## A First Problem in Astrophysics

Posted in Education, The Universe and Stuff with tags , , , , on February 25, 2011 by telescoper

When I first arrived at Cambridge University (nearly 30 years ago) to begin my course in Natural Sciences, eventually leading to a specialism in Physics, one of the books we were all asked to buy was the Cavendish Problems in Physics. One of the first problems I had to solve for tutorial work was from that collection, and I have been setting it (in a slightly amended form) for my own students ever since I started lecturing. I thought I’d put it up here because I think there might be a few budding theoretical astrophysicists who’ll find it interesting and because it provides a simple refutation of a crazy theory that has been doing the rounds on Twitter all morning.

I like this problem because it involves a little bit of lateral thinking, because not all the information given seems immediately relevant to the question being asked, but you can get a long way by just writing down the pieces of information given and thinking about how you might use simple physical ideas to connect them to the answer.

If you haven’t seen this problem before, why not have a go?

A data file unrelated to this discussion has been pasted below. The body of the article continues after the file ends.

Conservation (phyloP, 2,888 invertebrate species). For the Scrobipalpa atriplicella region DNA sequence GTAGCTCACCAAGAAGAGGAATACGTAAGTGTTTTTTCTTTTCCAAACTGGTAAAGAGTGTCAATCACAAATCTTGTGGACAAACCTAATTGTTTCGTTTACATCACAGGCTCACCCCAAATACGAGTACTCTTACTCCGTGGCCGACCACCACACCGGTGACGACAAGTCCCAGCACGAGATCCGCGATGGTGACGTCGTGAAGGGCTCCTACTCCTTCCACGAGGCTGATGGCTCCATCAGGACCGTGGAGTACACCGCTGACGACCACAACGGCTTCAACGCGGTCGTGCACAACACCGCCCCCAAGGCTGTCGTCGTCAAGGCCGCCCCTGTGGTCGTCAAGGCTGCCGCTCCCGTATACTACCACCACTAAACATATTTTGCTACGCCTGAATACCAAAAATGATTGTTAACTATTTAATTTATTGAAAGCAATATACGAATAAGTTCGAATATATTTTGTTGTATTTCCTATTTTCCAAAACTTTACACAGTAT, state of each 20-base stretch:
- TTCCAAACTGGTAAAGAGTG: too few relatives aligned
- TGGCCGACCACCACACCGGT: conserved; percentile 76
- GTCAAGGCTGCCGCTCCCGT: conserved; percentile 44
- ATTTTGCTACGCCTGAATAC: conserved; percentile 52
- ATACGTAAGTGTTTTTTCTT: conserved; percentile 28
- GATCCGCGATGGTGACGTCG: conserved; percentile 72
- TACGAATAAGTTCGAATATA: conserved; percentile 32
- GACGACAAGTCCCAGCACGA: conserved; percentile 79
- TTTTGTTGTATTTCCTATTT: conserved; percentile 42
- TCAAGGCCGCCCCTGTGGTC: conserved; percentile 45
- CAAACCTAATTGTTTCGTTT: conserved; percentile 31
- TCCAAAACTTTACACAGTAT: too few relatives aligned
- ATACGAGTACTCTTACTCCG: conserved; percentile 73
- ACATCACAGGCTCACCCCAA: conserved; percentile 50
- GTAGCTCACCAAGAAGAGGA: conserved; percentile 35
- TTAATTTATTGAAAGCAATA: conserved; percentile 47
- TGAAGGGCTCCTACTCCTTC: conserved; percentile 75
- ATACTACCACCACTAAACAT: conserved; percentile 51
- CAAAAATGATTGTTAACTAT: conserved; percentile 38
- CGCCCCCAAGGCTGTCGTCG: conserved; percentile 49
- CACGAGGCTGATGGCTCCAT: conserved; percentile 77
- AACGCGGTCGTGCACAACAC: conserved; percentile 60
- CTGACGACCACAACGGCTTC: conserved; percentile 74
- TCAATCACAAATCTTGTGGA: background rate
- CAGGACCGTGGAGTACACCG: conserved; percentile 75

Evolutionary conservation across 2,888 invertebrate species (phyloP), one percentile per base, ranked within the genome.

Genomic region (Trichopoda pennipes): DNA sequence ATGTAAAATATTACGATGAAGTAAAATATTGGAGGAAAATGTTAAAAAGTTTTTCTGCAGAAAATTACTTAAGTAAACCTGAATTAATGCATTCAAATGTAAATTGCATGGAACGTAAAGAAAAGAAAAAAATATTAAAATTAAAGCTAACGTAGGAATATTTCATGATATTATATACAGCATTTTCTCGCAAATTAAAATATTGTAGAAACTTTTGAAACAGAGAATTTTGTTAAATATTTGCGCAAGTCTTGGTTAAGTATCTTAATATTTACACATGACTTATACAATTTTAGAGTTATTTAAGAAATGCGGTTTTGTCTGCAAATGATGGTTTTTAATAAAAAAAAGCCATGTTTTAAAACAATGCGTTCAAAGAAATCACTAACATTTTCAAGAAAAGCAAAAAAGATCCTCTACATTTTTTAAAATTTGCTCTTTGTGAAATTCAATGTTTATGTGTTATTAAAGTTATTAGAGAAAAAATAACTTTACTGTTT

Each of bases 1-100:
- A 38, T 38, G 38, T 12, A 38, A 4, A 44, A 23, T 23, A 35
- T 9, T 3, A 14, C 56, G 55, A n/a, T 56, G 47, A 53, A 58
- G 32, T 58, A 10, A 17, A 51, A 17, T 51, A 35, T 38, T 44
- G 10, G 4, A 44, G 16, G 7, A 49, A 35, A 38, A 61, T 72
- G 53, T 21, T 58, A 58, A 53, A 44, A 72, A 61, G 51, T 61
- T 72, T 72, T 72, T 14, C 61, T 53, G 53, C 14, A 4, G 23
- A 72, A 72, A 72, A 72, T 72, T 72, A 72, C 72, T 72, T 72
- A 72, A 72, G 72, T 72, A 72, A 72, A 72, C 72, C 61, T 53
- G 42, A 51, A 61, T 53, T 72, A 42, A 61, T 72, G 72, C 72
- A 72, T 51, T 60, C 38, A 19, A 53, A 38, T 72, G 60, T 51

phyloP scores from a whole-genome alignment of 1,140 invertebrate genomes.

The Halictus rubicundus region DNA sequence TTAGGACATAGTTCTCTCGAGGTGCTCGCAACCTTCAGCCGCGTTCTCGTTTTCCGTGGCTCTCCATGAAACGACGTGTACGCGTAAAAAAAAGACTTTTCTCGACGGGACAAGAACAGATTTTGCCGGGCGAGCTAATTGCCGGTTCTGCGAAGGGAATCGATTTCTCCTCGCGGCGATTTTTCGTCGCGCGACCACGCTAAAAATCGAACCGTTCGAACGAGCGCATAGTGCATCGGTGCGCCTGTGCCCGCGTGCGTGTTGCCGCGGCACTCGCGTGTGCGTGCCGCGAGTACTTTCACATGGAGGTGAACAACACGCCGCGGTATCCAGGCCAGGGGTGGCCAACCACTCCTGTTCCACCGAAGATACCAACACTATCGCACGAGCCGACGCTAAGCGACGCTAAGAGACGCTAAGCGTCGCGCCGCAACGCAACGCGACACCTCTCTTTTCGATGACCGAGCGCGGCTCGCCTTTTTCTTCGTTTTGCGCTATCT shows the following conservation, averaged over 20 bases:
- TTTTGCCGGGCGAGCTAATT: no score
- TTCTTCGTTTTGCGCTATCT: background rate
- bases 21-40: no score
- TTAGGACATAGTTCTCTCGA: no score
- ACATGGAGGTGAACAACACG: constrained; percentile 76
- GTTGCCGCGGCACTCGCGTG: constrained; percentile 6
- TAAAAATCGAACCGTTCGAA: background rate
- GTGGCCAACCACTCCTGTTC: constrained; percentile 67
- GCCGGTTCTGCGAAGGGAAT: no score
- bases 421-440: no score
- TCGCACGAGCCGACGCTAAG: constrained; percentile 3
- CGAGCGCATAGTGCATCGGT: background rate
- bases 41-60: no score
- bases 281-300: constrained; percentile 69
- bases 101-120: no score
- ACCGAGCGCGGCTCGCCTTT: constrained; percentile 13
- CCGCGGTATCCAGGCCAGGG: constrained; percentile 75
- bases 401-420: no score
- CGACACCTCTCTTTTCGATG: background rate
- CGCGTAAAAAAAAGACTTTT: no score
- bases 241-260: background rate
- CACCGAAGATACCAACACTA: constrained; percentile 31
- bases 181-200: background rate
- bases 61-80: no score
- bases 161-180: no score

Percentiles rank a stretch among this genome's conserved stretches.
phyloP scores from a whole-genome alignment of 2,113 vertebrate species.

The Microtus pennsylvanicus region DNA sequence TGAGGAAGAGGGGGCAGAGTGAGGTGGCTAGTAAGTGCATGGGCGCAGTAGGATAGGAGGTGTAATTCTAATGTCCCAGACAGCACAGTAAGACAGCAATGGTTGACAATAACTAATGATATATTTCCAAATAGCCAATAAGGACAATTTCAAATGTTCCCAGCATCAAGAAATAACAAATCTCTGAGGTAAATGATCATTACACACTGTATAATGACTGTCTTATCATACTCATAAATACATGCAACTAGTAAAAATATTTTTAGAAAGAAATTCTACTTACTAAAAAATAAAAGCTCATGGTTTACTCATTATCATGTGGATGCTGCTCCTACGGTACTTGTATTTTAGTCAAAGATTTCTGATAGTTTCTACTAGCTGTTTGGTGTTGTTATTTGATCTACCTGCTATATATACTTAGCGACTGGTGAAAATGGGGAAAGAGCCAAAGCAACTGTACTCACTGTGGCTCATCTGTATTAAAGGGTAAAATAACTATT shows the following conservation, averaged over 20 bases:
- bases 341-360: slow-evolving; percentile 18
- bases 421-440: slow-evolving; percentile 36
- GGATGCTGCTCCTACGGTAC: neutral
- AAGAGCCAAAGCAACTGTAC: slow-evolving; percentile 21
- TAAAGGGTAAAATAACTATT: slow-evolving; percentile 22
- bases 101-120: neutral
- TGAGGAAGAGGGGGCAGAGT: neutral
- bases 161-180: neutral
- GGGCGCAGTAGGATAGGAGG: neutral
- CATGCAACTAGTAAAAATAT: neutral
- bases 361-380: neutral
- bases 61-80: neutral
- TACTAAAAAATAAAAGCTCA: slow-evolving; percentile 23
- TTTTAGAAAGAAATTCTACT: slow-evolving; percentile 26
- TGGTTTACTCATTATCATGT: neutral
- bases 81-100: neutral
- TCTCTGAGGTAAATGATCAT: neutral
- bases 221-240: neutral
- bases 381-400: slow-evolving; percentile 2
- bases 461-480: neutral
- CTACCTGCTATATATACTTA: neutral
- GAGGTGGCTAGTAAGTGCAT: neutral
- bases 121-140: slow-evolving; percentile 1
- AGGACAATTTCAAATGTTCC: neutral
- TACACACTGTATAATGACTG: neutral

Using only the information given in this Question, estimate the ratio of the mean densities of the Earth and Sun:

i) the angular diameter of the Sun as seen from Earth is half a degree

ii) the length of 1° of latitude on the Earth’s surface is 100km

iii) the length of a year is 3×107 seconds

iv) the acceleration due to gravity at the Earth’s surface is 10 m s-2.

HINT: You do not need to look up anything else, not even G!

The answer you should get is that the mean density of the Earth is something like 3.5 times that of the Sun, although the information given in the question isn’t all that accurate.

In fact the mean density of the Earth is about 5500 kg per cubic metre, and that of the Sun is about 1400 kg per cubic metre; the average density of the Sun is just 40% higher than water, which is perhaps surprising to the uninitiated….

The density of solid iron on the other hand is about 7900  kg per cubic  metre, and even higher than that if it is compressed…